Christopher Reeve’s son lost both his parents by age 13

There are a lot of stories out there about kids who have grown up to look just like their celebrity parents.

From Michael J Fox’s twin daughters to Julia Roberts’s lookalike teen daughter and even Elvis Presley‘s grandson; there is a lot of celebrity offspring making us do a double-take when we look at them.

But, in the case of Christopher Reeve’s 29-year-old son Will he’s not only the spitting image of his father but is working hard to continue his father’s inspirational legacy.

Tragically, Christopher Reeve’s youngest son was forced to deal with the death of his parents when he was just 13.

Christopher Reeve as Superman in a scene from the film, ‘Superman,’ 1978. (Getty Images)
What does a hero look like?

For millions of people growing up in the late 70s and early 80s, a hero looked like Christopher Reeve.

His portrayal of DC comic book hero Superman, which hit our screens in 1978, earned him a BAFTA award for Most Promising Male Newcomer.

The charismatic and handsome actor went on to star in three more superhero movies: Superman II, Superman III, and Superman IV: The Quest for Peace.

His name is synonymous with a famous superhero that we’ll never forget.

But Christopher Reeve, born in New York in 1952, wasn’t just an actor but a film director, producer, screenwriter, equestrian, and activist.

Christopher Reeve accident

On May 27, 1995, Christopher Reeve’s life would change forever.

During an equestrian competition in Culpeper, Virginia, the beloved actor fell off his horse Buck and injured his spinal cord.

Millions of fans and his family were left in shock after the Hollywood actor became paralyzed from the neck down and confined to a wheelchair.

According to the actor’s foundation, Christopher’s mother begged the doctors to withdraw his mechanical ventilation and let him die.

New York Times would later reveal that if the actor would have fallen one centimeter further to the left, he would have been killed instantly. On the other hand, if Christopher had landed slightly to the right, he would probably just suffered a concussion.


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Christopher was only 42-years-old when he became a quadriplegic. He was in a wheelchair and required a portable ventilator for the rest of his life.

Doctors quickly declared that there wasn’t much hope of improvement and they specifically told Reeve that it was going to be “impossible” for him to recover any movement.

Christopher Reeve was going through hell, and during the first days at the hospital, he was heavily medicated and delirious. After hearing the doctor’s devastating diagnosis, he felt that his life was ruined.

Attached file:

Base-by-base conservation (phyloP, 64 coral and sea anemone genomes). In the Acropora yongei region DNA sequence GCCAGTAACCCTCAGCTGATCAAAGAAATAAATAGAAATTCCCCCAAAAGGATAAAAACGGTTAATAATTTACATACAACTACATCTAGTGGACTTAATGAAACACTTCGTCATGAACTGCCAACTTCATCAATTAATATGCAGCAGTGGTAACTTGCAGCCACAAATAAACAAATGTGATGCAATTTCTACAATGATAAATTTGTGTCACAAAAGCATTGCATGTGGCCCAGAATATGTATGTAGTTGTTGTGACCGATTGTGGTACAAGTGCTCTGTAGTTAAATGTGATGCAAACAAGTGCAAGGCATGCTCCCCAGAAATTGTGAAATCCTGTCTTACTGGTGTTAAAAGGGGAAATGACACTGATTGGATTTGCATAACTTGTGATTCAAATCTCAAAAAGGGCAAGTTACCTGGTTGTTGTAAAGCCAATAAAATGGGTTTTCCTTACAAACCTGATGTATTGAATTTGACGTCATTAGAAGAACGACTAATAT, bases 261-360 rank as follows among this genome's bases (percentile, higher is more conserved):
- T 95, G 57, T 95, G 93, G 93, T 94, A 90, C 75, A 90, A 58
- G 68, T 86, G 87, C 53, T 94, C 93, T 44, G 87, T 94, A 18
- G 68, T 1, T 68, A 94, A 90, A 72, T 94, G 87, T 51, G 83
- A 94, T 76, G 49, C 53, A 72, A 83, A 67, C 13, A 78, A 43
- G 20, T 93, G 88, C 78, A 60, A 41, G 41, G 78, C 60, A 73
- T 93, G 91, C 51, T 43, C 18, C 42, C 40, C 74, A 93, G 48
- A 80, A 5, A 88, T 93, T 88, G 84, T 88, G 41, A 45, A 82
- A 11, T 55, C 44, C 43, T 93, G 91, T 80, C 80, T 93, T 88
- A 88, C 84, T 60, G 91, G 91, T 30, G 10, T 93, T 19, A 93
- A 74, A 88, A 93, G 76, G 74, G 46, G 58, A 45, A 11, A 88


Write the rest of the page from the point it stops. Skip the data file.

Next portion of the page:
Wikipedia Commons / Mike Lin
He didn’t want to be a burden to his family and told his wife, Dana Morosini, that they maybe should pull the plug.

She replied with tears in her eyes: ”I will support whatever you want to do, because this is your life and your decision. But I want you to know that I’ll be with you for the long haul, no matter what. You’re still you. And I love you.”

Reeve could have given up, but instead, he focused on activism setting up the Christopher Reeve Foundation with his devoted wife Dana. It was later renamed the Christopher & Dana Reeve Foundation.

The couple also co-founded the Reeve-Irvine Research Center, lobbying on behalf of spinal cord injury victims and for stem cell research.


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Christopher Reeve also decided to do whatever he could to grant his son a happy childhood.

During an interview with PEOPLE in 2016, Will opened up about his amazing childhood, which he considered a “totally normal” one.

“They were the people who told me to turn off the TV, to eat my broccoli, to go to bed,” Will lovingly recalled. “I understand that not every child experiences going to the grocery store and seeing their dad on the magazine at the checkout aisle, but … it was a totally normal childhood.”

Christopher Reeve, his wife Dana and son Will arrives at the screening of “House Of D” during the 2004 Tribeca Film Festival in New York City / Getty Images)
Will also remembered when his father taught him how to ride a bike from his wheelchair. “I didn’t believe it was gonna work. I’m terrified, but I have my dad’s voice behind me going, ‘Steady, steady, left, right, left, right,’” he said, adding, “By the third lap, I’m smiling, looking at my dad, waving, and he’s smiling. That meant so much to him. Later on, I would race in him the wheelchair. He’d let me win.”

Sadly, Will’s father passed away when they were piecing everything back together.


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